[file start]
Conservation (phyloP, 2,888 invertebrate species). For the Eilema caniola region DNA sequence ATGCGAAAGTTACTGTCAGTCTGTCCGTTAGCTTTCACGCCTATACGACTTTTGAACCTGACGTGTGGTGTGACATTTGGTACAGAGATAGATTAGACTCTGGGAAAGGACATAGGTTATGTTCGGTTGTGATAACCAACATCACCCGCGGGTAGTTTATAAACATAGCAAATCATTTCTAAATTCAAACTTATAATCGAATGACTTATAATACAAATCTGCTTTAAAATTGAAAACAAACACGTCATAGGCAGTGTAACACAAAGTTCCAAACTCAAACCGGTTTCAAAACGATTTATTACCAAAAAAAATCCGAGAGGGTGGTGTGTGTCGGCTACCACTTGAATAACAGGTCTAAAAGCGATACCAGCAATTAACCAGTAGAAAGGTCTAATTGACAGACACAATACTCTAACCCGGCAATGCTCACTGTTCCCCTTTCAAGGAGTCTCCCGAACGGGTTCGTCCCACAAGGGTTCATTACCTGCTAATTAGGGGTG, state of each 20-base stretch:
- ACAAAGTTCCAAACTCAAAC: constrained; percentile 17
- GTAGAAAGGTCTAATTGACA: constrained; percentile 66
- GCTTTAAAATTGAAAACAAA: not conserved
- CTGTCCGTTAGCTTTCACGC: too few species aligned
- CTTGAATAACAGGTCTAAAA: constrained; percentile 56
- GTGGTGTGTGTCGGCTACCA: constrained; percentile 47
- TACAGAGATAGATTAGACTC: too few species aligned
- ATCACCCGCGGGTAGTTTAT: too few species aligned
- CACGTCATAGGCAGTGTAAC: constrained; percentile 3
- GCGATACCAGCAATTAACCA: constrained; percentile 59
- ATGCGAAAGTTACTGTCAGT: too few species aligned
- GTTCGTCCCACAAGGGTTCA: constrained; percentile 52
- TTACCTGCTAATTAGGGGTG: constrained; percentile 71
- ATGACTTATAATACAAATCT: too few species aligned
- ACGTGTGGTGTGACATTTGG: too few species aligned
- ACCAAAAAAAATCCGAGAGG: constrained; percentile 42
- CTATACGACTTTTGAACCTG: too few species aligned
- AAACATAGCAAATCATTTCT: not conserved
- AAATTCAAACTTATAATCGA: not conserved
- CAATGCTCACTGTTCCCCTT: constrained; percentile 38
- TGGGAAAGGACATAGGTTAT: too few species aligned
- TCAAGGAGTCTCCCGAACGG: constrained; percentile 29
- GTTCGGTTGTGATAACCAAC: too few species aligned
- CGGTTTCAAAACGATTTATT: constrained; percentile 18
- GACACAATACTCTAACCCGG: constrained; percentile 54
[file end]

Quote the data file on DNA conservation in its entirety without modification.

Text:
Conservation (phyloP, 2,888 invertebrate species). For the Eilema caniola region DNA sequence ATGCGAAAGTTACTGTCAGTCTGTCCGTTAGCTTTCACGCCTATACGACTTTTGAACCTGACGTGTGGTGTGACATTTGGTACAGAGATAGATTAGACTCTGGGAAAGGACATAGGTTATGTTCGGTTGTGATAACCAACATCACCCGCGGGTAGTTTATAAACATAGCAAATCATTTCTAAATTCAAACTTATAATCGAATGACTTATAATACAAATCTGCTTTAAAATTGAAAACAAACACGTCATAGGCAGTGTAACACAAAGTTCCAAACTCAAACCGGTTTCAAAACGATTTATTACCAAAAAAAATCCGAGAGGGTGGTGTGTGTCGGCTACCACTTGAATAACAGGTCTAAAAGCGATACCAGCAATTAACCAGTAGAAAGGTCTAATTGACAGACACAATACTCTAACCCGGCAATGCTCACTGTTCCCCTTTCAAGGAGTCTCCCGAACGGGTTCGTCCCACAAGGGTTCATTACCTGCTAATTAGGGGTG, state of each 20-base stretch:
- ACAAAGTTCCAAACTCAAAC: constrained; percentile 17
- GTAGAAAGGTCTAATTGACA: constrained; percentile 66
- GCTTTAAAATTGAAAACAAA: not conserved
- CTGTCCGTTAGCTTTCACGC: too few species aligned
- CTTGAATAACAGGTCTAAAA: constrained; percentile 56
- GTGGTGTGTGTCGGCTACCA: constrained; percentile 47
- TACAGAGATAGATTAGACTC: too few species aligned
- ATCACCCGCGGGTAGTTTAT: too few species aligned
- CACGTCATAGGCAGTGTAAC: constrained; percentile 3
- GCGATACCAGCAATTAACCA: constrained; percentile 59
- ATGCGAAAGTTACTGTCAGT: too few species aligned
- GTTCGTCCCACAAGGGTTCA: constrained; percentile 52
- TTACCTGCTAATTAGGGGTG: constrained; percentile 71
- ATGACTTATAATACAAATCT: too few species aligned
- ACGTGTGGTGTGACATTTGG: too few species aligned
- ACCAAAAAAAATCCGAGAGG: constrained; percentile 42
- CTATACGACTTTTGAACCTG: too few species aligned
- AAACATAGCAAATCATTTCT: not conserved
- AAATTCAAACTTATAATCGA: not conserved
- CAATGCTCACTGTTCCCCTT: constrained; percentile 38
- TGGGAAAGGACATAGGTTAT: too few species aligned
- TCAAGGAGTCTCCCGAACGG: constrained; percentile 29
- GTTCGGTTGTGATAACCAAC: too few species aligned
- CGGTTTCAAAACGATTTATT: constrained; percentile 18
- GACACAATACTCTAACCCGG: constrained; percentile 54